To celebrate the success of Dr Jenner’s House in raising some £40,000 to support itself for another year, Medicine 360 interviews Gareth Williams, author of Angel of Death: The Story of Smallpox, and Emeritus Professor of Medicine and Senior Research Fellow in English at the University of Bristol. We find out a bit about who Edward Jenner was, and what he did to set in motion the scientific understanding of vaccines and the process of vaccination.
Vaccines and vaccinations are, of course, subjects very much in the public consciousness at the moment. Jenner vaccinated against smallpox, a viral disease which, before it was eradicated in the late 1970s, was one of the great killers in human history. (Wikipedia suggests 300 million in the C20th.) Jenner’s fame in his own day was enormous, earning him, for a time, a statue in Trafalgar Square, and a medal from Napoleon.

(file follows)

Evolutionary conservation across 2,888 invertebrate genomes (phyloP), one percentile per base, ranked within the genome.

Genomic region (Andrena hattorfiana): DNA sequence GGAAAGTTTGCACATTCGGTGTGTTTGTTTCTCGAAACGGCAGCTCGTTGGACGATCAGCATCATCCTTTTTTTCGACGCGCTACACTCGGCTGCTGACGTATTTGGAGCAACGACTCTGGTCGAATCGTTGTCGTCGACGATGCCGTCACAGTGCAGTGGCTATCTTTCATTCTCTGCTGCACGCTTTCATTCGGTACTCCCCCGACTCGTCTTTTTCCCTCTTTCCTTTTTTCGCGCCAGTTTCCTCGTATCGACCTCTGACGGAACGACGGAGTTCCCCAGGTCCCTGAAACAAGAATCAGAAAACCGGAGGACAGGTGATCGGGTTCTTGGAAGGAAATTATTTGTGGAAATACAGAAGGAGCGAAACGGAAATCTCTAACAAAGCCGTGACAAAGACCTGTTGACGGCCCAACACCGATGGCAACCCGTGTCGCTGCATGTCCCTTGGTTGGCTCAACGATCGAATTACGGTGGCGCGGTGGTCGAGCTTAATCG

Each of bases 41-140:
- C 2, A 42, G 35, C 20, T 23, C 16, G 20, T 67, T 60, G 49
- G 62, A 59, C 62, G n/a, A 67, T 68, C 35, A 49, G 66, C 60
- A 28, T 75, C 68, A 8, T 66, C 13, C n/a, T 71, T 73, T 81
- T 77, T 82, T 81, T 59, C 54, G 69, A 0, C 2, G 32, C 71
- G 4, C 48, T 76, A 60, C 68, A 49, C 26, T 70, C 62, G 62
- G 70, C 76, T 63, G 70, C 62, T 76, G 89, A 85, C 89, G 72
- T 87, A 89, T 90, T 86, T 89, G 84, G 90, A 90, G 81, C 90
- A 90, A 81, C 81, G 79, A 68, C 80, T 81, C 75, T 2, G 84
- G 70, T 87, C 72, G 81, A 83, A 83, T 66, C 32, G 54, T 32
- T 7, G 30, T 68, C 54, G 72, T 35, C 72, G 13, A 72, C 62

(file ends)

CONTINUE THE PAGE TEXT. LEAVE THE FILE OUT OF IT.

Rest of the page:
Yet the most surprising part of this story, perhaps, is that such a great contributor to public health should now pass so practically unremarked that his museum needs constantly to raise money to survive – to maintain a building that has very good claims to be listed as a World Heritage site. A grateful nation or a rich benefactor is needed.
For more information on how to keep Dr Jenner’s House alive: